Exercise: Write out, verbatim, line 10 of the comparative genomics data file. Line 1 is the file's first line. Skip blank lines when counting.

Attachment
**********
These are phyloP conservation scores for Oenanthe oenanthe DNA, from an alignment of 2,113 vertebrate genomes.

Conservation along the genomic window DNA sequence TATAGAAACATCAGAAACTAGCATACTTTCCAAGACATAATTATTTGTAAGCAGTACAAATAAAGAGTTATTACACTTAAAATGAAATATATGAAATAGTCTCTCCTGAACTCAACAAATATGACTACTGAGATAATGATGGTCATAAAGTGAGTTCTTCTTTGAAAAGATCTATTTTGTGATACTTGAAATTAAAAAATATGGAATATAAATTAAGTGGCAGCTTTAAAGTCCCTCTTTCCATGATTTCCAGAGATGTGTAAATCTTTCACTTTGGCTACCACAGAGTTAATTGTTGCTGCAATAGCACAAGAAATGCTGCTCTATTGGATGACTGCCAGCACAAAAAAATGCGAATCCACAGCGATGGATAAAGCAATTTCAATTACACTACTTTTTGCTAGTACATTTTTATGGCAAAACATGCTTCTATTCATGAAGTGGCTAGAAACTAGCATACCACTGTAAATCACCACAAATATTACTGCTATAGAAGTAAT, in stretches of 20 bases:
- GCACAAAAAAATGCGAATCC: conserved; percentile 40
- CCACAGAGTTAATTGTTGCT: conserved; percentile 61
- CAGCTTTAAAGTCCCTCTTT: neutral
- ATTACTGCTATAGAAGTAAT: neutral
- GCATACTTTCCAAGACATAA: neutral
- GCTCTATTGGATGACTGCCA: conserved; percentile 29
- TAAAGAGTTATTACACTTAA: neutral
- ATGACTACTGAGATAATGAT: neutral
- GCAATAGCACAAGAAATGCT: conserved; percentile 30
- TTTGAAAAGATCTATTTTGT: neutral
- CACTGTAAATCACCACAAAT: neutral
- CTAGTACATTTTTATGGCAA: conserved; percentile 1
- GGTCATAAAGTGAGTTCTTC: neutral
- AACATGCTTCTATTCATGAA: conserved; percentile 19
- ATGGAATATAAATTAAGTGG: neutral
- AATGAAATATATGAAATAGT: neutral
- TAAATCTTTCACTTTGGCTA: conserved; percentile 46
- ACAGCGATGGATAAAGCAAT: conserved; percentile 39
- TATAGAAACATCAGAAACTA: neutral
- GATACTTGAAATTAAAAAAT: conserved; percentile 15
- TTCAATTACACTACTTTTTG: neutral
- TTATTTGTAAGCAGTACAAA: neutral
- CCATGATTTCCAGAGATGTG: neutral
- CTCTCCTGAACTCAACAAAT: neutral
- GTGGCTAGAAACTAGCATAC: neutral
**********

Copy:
- ATGACTACTGAGATAATGAT: neutral